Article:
Betelgeuse supernova: Why astronomers predict cosmic fireworks will light up night skies

Betelgeuse is the red supergiant star in Orion, a prominent constellation spanning the celestial equator. The star is one of the brightest objects in the heavens and is easily visible to the naked eye.

With a diameter of 767 million miles (1.2 billion km) Betelgeuse has been calculated to have ten times the mass of our Sun.

The star is so unimaginably massive that if the star sat at the solar system’s centre, Betelguese’s outer edge would stretch beyond the orbit of Mars.

The star is estimated to be between nine and ten million years old, in contrast to our Sun’s age of about 4.5 billion years.

Yet although the Sun remains roughly middle-aged, Betelgeuse is approaching the end of its life.

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Some in the media claim the dimming is proof Betelgeuse is going to blow, ending the star’s life in a spectacular supernova explosion.

The dimming of Betelgeuse is not actually as unusual as has been made out.

Astronomers have long known Betelgeuse is a variable star, meaning its brightness can fluctuate.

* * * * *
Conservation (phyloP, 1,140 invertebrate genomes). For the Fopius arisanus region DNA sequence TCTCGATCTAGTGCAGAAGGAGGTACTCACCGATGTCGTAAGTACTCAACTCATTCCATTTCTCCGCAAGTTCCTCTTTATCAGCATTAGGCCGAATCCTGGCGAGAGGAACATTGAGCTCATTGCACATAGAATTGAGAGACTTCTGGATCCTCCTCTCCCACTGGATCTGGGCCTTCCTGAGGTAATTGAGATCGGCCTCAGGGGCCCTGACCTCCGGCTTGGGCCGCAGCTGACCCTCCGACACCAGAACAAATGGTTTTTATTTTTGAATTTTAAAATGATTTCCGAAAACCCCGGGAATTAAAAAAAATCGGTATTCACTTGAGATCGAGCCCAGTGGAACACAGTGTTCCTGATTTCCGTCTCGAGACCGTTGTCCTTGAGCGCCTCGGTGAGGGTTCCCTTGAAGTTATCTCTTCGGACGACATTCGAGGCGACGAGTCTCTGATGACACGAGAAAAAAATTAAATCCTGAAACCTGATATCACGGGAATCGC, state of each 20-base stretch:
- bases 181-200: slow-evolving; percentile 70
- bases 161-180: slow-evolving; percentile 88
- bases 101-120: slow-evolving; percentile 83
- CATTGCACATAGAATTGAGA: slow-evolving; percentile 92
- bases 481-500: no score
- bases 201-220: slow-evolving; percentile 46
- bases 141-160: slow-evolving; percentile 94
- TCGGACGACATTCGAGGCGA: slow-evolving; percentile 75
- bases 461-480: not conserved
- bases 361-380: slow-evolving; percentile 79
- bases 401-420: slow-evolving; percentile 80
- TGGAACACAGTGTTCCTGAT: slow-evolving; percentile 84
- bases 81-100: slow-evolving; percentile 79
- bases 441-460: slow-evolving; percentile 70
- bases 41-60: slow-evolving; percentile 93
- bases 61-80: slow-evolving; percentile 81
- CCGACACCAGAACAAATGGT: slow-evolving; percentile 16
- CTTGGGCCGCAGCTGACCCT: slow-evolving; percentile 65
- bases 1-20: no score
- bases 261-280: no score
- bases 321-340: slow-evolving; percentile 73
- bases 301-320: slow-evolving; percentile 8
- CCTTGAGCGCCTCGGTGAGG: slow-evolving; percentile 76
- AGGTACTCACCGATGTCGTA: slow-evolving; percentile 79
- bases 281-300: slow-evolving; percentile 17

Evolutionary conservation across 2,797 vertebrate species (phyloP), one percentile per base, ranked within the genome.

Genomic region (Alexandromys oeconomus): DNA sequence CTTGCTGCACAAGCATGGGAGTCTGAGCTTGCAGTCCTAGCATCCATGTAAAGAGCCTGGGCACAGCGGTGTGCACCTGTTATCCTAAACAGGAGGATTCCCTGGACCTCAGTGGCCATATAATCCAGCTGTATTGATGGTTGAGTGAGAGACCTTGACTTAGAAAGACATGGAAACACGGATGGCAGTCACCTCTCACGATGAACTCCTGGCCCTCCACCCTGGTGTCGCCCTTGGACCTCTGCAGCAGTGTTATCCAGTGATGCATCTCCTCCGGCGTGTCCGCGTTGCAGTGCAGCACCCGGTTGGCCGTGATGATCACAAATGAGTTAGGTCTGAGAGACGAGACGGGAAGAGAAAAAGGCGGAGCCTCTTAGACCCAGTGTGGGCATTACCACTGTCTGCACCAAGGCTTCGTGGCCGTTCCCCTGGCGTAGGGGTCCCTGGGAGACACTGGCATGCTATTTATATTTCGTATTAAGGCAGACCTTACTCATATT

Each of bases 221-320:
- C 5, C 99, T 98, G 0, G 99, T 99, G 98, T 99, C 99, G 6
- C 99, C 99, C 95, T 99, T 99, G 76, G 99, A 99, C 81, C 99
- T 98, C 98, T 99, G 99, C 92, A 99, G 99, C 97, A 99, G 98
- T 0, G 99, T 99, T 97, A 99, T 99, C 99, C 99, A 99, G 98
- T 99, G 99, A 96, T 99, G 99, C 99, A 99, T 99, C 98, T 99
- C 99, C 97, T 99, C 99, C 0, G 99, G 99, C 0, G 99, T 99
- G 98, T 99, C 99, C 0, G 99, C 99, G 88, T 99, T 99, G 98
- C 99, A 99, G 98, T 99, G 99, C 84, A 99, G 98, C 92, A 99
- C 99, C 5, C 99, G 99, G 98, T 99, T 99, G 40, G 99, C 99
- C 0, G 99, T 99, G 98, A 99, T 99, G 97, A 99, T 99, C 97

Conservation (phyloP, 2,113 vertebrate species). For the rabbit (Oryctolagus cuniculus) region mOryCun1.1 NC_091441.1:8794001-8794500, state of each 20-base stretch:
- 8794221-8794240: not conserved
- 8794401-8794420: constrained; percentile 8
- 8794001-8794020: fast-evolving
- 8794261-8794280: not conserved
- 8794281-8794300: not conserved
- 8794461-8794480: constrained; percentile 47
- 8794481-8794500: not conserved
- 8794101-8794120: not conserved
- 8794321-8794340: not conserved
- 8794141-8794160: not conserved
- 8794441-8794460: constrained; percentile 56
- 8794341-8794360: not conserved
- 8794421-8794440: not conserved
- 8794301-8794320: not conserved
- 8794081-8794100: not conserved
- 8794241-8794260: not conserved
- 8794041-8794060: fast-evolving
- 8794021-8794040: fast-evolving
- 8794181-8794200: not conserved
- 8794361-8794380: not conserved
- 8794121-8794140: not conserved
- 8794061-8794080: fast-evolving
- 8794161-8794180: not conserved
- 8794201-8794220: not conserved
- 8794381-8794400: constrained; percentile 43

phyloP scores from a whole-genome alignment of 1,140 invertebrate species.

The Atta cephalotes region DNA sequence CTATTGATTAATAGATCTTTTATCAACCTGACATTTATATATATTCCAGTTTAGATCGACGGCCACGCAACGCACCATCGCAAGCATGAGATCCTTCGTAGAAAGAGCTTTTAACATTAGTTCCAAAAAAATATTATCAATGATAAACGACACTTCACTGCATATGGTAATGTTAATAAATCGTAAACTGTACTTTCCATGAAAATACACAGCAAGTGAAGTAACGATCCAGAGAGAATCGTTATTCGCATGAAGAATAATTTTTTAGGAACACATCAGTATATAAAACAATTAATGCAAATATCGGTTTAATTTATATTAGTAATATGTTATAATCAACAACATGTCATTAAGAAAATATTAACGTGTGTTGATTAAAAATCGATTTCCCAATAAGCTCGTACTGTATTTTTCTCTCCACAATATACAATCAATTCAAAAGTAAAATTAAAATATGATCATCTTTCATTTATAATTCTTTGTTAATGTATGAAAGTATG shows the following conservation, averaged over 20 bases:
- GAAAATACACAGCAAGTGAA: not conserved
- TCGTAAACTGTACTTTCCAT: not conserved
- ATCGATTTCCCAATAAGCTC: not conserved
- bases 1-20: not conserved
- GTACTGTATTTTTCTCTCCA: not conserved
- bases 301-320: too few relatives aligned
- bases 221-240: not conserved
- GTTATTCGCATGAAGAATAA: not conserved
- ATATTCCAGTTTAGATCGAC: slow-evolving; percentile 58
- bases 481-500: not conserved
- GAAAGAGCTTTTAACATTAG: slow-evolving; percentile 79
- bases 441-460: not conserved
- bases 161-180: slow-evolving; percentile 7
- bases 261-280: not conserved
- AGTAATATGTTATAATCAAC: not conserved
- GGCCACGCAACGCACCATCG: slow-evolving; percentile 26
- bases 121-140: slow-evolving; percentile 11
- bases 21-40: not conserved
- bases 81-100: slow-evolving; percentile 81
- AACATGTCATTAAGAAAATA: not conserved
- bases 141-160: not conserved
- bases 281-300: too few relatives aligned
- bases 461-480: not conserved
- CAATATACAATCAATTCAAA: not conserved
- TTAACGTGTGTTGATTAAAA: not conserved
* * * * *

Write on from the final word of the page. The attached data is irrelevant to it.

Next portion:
The star has multiple cycles of dimming: a 5.9-year main cycle and, within that, several smaller ones.

It is consequently conceivable the aggregate of all these cycles can make the star look extremely faint.

Another possibility is the fluctuating brightness could be caused an enormous eruption of gas or dust significantly altering the amount of light emanating from the star’s surface.

Most scientists agree that although Betelgeuse will go supernova, this will most likely not occur in our lifetimes.

Experts agree all supergiants end their lives as supernovae.

And in Betelgeuse’s case, such a supernova event is forecast to occur sometime within the next few hundred thousand years.

However, predicting supernovae remains an inexact science, meaning there is an outside chance that Betelguese’s epic end could be imminent, with a supernova taking place 642 years ago and the light from it only now about to reach Earth.

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